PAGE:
On July 27th, Jeremy and his partner Hannah celebrated Hannah's birthday. Just 24 hours later, Hannah would have to call an ambulance for her partner, who had become suddenly unwell with a high temperature, cough, and sickness.

Starting with a morning of feeling unwell, initially dismissed as a possible hangover after a night celebrating Hannah’s birthday, Jeremy's condition worsened as the day progressed. Hannah observed his symptoms, particularly the worsening cough. Concerned, she made the decision to call for an ambulance where Jeremy was admitted to West Middlesex Hospital A&E in the early hours of the 29th. This unexpected journey unfolded from a night out to a critical condition.

 The ICU team at West Middlesex Hospital took care of Jeremy but despite their interventions his condition rapidly deteriorated. Two consultants came out to speak to Hannah in the family room and said: “He was really struggling to breathe, and he was in septic shock and his organs were beginning to fail.” The consultants recommended sedating him to give his body rest.

After extensive discussions with Royal Brompton Hospital, their ECMO retrieval team came to Jeremy's rescue at 2 am on July 30th. This specialised team, equipped with advanced medical tools and an ambulance, played a crucial role in saving his life. Fortunately, their proximity was a stroke of luck, given that only four hospitals in England have access to ECMO.

Jeremy's fitness level also worked in his favour, making him a suitable candidate for this life-saving treatment. Remarkably, he had cycled 40km just the day before falling ill, highlighting the unexpected turns that life can take.

Later on, the consultants mentioned that they were surprised by the significant impact on Jeremy's heart, especially considering his young age and fitness. Hannah had a challenging conversation with a consultant, and he expressed concern, mentioning that Jeremy was quite sick. He emphasised the urgency of seeing some activity in Jeremy's heart in the next few hours.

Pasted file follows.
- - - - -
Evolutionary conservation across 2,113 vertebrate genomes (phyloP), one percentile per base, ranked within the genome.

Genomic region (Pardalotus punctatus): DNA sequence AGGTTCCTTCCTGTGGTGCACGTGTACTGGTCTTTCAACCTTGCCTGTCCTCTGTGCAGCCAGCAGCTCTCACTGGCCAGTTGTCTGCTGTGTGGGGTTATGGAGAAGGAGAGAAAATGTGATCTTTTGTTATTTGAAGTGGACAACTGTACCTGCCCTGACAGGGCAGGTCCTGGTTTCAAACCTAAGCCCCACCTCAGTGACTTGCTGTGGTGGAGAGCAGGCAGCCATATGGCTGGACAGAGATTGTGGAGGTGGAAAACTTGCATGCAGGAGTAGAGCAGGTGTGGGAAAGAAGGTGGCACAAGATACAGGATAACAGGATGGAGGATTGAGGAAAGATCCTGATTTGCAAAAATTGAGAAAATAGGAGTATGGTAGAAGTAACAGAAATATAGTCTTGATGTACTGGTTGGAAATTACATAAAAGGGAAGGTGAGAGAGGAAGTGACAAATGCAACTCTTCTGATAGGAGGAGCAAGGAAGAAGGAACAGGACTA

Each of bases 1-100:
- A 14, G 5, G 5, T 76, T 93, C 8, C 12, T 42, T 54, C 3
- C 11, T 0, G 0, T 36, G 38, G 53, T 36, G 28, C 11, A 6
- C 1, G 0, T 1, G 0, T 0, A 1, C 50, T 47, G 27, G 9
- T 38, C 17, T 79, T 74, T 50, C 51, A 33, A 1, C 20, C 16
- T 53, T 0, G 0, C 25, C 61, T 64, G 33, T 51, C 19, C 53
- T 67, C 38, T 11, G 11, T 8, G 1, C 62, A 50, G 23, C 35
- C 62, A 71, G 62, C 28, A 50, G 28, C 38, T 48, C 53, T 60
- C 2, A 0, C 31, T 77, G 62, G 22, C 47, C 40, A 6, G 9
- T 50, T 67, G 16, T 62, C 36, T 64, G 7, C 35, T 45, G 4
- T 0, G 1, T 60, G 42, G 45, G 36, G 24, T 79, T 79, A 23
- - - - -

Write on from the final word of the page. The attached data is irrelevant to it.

Jeremy developed compartment syndrome, a complication associated with being on an ECMO machine, causing significant swelling. The medical team had to perform a fasciotomy, a procedure where they cut into the muscle and tissue of Jeremy's legs. This was necessary because the swelling was impeding blood flow, posing a severe risk. Without intervention, it could have halted circulation completely, leading to the potential loss of Jeremy's entire left leg.

After a thorough investigation, the doctors found out that Jeremy had been affected by invasive strep A. They quickly started a new round of antibiotics, and thankfully, the treatment kicked in fast. The antibiotics worked well because, by then, they had identified the exact kind of infection through testing. This made the treatment more focused and effective in fighting off the infection.

Jeremy was on ECMO for a total of 8 days and remained sedated for 15 days. When he finally woke up, it was to the embrace of his family, marking the beginning of a whole new challenge. After the intense battle for his life, Jeremy had to embark on the journey of relearning how to breathe, speak, eat, and walk. Jeremy is currently on the road to recovery after facing a tough battle for his life. His strength and resilience are truly inspiring.

In a heart-warming gesture, Jeremy's partner Hannah, along with their close-knit circle of family and friends, took on a 110km run at the Richmond Autumn Riverside on October 14th. Their goal was simple — not just to raise funds for the hospital that saved Jeremy but also to spread the word about invasive strep A and its signs. Their combined efforts resulted in an incredible achievement: they raised over £10,000 to support Royal Brompton and Harefield hospitals. These funds specifically went to ECMO, a crucial part of Jeremy's recovery. 

Fundraisers and donors like Jeremy and Hannah help make sure that necessary equipment, like ECMO, is available for critically ill patients, making a real impact on people's lives.

If Jeremy's story has moved you and you'd like to contribute to funding vital equipment like ECMO, please click the link below. Your support is a beacon of hope for those in need.